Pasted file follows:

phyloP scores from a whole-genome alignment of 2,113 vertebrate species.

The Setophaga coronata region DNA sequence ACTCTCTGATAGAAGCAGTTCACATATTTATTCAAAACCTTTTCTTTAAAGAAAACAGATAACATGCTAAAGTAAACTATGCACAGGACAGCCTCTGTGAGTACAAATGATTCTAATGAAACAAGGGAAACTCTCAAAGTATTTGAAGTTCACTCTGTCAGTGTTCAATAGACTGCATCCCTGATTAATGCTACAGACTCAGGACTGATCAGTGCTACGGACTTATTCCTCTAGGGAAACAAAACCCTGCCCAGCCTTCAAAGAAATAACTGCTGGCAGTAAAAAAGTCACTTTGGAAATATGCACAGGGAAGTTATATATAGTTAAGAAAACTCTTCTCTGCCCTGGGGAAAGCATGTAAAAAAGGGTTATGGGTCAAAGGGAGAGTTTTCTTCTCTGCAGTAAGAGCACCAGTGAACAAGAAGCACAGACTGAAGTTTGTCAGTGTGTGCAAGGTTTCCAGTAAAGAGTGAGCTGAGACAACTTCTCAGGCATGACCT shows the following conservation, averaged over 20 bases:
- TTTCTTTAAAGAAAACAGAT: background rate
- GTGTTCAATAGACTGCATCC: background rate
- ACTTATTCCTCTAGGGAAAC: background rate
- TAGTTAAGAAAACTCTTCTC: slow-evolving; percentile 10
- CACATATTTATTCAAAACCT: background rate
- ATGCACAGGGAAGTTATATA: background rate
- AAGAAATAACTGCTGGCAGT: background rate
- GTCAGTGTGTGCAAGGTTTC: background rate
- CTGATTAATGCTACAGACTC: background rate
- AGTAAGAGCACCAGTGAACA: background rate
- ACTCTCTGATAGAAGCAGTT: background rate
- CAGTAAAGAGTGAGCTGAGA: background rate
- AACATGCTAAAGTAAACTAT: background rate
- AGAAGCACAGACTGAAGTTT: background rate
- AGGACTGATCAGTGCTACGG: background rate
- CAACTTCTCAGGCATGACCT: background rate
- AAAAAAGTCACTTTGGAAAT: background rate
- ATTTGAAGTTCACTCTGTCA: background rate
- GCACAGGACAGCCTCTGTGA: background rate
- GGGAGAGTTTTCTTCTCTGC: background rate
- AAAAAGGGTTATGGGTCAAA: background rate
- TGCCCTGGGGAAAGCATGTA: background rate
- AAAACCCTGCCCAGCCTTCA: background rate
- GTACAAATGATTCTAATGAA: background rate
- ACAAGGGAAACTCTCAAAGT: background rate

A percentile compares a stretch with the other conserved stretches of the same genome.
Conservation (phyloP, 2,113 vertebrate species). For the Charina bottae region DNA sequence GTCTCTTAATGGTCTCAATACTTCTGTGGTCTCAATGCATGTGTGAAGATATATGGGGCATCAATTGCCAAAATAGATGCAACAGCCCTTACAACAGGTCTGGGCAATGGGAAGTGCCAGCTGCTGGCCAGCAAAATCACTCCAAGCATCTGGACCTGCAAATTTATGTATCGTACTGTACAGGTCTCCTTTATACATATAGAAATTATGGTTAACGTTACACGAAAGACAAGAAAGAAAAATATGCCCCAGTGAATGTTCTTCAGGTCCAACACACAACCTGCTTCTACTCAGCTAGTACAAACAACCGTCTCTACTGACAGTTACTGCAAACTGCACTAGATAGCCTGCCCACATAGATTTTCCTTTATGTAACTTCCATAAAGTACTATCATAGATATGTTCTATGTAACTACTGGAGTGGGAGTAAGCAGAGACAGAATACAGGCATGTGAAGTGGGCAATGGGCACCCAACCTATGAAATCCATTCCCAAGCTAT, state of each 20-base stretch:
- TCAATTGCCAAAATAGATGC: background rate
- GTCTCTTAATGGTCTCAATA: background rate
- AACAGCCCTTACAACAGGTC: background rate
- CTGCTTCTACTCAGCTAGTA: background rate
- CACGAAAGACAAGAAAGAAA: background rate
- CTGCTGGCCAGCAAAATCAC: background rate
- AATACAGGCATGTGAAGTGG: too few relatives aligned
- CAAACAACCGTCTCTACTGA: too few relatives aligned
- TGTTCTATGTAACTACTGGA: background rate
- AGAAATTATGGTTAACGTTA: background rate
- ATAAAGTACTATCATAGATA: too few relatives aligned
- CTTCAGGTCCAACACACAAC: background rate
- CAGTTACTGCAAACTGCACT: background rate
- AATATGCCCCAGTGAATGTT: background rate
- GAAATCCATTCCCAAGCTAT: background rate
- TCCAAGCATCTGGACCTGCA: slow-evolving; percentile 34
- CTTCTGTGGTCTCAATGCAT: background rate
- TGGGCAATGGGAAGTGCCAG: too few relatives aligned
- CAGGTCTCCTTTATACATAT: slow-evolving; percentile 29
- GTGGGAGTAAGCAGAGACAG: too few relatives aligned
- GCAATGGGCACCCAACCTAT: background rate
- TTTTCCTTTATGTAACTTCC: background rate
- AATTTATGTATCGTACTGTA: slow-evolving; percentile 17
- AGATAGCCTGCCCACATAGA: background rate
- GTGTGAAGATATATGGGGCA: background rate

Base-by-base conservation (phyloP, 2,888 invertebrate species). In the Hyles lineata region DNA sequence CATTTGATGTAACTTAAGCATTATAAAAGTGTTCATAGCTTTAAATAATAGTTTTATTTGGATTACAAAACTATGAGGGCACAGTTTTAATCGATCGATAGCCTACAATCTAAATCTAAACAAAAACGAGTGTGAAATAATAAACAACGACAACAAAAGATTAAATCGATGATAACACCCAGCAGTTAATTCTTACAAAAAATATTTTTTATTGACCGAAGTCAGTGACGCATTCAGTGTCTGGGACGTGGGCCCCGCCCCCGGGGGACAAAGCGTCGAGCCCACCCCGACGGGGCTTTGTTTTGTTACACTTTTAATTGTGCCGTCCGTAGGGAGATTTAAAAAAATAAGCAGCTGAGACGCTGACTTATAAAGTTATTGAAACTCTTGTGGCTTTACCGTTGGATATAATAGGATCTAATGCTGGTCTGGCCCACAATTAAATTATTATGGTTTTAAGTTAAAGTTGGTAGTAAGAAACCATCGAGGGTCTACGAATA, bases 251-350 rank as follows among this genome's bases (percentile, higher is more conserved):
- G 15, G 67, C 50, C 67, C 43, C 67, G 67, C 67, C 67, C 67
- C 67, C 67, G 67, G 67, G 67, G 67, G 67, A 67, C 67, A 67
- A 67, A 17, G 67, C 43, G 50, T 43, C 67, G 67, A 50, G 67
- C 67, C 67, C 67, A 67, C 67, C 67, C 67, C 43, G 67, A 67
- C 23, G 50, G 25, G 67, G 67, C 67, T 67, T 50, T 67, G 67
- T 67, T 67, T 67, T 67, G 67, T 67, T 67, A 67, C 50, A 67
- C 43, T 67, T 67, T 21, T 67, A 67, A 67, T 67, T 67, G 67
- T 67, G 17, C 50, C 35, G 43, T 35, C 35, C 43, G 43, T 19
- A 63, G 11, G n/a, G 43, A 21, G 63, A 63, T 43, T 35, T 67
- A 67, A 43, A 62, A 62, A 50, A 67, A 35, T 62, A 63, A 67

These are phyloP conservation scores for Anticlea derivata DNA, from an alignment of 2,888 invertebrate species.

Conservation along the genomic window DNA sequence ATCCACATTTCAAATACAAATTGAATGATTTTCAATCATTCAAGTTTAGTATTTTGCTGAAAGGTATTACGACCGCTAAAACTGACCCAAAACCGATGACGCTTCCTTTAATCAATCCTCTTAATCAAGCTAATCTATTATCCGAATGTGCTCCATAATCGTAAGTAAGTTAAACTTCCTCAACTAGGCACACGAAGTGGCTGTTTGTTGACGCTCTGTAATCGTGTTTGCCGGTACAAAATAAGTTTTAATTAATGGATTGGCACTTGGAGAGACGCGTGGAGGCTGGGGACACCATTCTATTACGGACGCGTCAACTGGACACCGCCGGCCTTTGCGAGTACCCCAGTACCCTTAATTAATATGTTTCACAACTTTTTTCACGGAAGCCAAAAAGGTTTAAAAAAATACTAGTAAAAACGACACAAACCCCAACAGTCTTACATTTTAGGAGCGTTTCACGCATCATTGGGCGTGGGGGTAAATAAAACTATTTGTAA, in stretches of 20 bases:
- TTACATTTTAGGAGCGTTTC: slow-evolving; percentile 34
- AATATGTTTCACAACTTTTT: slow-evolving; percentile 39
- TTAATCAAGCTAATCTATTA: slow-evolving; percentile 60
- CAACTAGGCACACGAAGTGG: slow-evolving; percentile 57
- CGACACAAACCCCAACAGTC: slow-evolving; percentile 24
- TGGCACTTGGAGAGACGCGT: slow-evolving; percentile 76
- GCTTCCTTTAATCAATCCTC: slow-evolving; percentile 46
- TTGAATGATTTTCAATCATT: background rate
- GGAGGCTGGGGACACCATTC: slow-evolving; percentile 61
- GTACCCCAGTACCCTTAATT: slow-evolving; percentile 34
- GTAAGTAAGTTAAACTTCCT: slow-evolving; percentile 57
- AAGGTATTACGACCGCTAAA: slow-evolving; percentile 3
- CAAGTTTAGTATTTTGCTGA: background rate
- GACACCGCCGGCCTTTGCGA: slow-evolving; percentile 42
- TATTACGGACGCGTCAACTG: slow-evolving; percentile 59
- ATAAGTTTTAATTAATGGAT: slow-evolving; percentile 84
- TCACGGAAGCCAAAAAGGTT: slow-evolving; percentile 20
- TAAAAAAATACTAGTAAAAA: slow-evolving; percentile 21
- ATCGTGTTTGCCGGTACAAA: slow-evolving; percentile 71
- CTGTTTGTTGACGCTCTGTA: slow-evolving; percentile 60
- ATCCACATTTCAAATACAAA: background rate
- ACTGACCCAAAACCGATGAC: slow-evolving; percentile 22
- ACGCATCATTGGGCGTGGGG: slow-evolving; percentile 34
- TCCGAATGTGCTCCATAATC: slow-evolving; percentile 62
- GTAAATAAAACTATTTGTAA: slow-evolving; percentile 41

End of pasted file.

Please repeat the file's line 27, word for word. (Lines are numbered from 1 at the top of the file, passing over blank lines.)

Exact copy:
- ACAAGGGAAACTCTCAAAGT: background rate